Tag: HR 2646
There is indeed a crisis in the mental health business. The crisis derives from psychiatry's spurious and self-serving premise that all significant problems of thinking, feeling, and/or behaving are brain illnesses that are correctable by psychiatric drugs.
The Boston Globe paints a picture (in the vivid way that they so love to do) that pins the system’s decline primarily on budgetary issues, but there is more than one way for a system to be ‘broken.’ In fact, where the Globe goes most wrong in their latest piece, ‘Community Care,’ is in their failure to adequately recognize that the system has always been broken in one way or another in this country.
Organized psychiatry, committed irrevocably and wholeheartedly to drug pushing and to their corrupt and corrupting relationship with pharma, simply will not countenance the fact that their primary product is fundamentally flawed and destructive. So they hire a PR company; they fund and lobby politicians; they parrot slogans; and they encourage one another to ever-increasing heights of self-congratulation. But they will not commission a definitive study to clarify and assess the scale of this problem once and for all. And the reason for this inaction is because they know that it would be bad for business. It would "cause a lot of people to stop taking their medications."
The National Coalition for Mental Health Recovery is calling upon all people of like minds, who care about individuals who need mental health services, to ACT. It is urgent. Please call your representative in the House of Representatives to vigorously oppose HR 2646 on Tuesday, July 5, 2016. And, call your Senator to insist that the Senate reject any amendments or changes to mental health legislation from the House by Friday, July 8, 2016. For more information about this Call to Action, please click here.
As you read this, people with lived experience all around the country are mobilizing to educate our federal legislators about why the Helping Families in Mental Health Crisis Act (H.R. 2646) should be defeated. Education is the key. As executive director of the National Coalition for Mental Health Recovery, I am issuing a call to action. We need to ramp up our efforts before this backward piece of legislation becomes law. We need to get in touch with our legislators and their staffs, contact the media, make some noise! We need to exercise the proverbial strength in numbers. And we need all of this now!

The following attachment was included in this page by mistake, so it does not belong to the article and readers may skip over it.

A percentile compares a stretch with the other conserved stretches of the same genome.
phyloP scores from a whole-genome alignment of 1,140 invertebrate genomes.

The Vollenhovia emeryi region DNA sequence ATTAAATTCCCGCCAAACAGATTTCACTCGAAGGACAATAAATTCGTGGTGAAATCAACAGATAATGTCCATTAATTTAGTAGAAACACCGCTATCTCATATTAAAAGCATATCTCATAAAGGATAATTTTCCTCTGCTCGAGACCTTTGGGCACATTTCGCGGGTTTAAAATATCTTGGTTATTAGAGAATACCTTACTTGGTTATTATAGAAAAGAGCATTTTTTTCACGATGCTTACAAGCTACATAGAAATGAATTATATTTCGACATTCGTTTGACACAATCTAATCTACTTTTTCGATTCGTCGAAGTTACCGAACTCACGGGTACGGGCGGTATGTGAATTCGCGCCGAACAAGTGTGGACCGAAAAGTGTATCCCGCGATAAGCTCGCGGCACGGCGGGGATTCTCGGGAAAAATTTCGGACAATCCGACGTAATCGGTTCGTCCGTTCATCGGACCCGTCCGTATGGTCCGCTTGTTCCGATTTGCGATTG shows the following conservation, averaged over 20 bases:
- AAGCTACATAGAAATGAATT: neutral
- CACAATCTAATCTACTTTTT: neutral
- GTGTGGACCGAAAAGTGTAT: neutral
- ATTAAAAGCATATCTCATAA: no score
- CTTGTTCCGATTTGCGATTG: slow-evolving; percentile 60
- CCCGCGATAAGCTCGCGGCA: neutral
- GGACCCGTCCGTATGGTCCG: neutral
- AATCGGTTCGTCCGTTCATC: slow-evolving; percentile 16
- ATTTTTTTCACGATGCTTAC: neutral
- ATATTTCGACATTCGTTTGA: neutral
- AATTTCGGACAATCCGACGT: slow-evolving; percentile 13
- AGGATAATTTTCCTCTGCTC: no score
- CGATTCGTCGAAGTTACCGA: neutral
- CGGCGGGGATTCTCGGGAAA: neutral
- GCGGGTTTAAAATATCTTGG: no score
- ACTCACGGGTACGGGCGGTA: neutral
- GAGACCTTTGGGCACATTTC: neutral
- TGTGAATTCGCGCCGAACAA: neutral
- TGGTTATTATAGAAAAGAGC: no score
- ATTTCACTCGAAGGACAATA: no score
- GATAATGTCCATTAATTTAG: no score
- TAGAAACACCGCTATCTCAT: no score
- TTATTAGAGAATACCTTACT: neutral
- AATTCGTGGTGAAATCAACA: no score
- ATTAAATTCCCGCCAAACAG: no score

This month the candidates for President compete in our State of Oregon, so this is a very good time to ask the following question: “How do you stand on the controversy of forced outpatient mental health drugs?” This is my 40th year working as an advocate for people labeled “disabled,” and I know that the topic of involuntary psychiatry can be a little complicated for people. After all, if one of our beloved family members becomes irrationally self-destructive, we can become desperate for help. However, this is such an important topic that we need to go deeper than just a bumper-sticker answer.
Writing for the Campaign for Real Change in Mental Health Policy, psychiatrist Coni Kalinowski implores others not to support the Murphy Bill “or any other legislation that encourages the use of involuntary outpatient commitment for psychiatric treatment.” “For 9 years, I trained and worked in Wisconsin where involuntary outpatient commitment has been used to force people into treatment for over 30 years, and I can tell you first hand, it does far more harm than good to individuals, it is very expensive, and it does not address the public health and safety issues that people hope it will.”
In our nation's history, in the face of fear, we have often risen to achieve noble goals. Other times we have behaved tragically — for instance, interning and seizing property from Japanese Americans during World War II. Certainly, there were spies among us then. Only in hindsight did we recognize that our treatment of the larger group — who were not — was gravely mistaken. We are on the verge of witnessing such an event in our own time.
As I write this, the New York Times is asking readers to respond to the question “What should be done to prevent mass shootings?” The more responses the New York Times receives from people who understand that the answer is gun control — not misguided legislation that would only harm those it purports to help — the more they will take notice. Please write!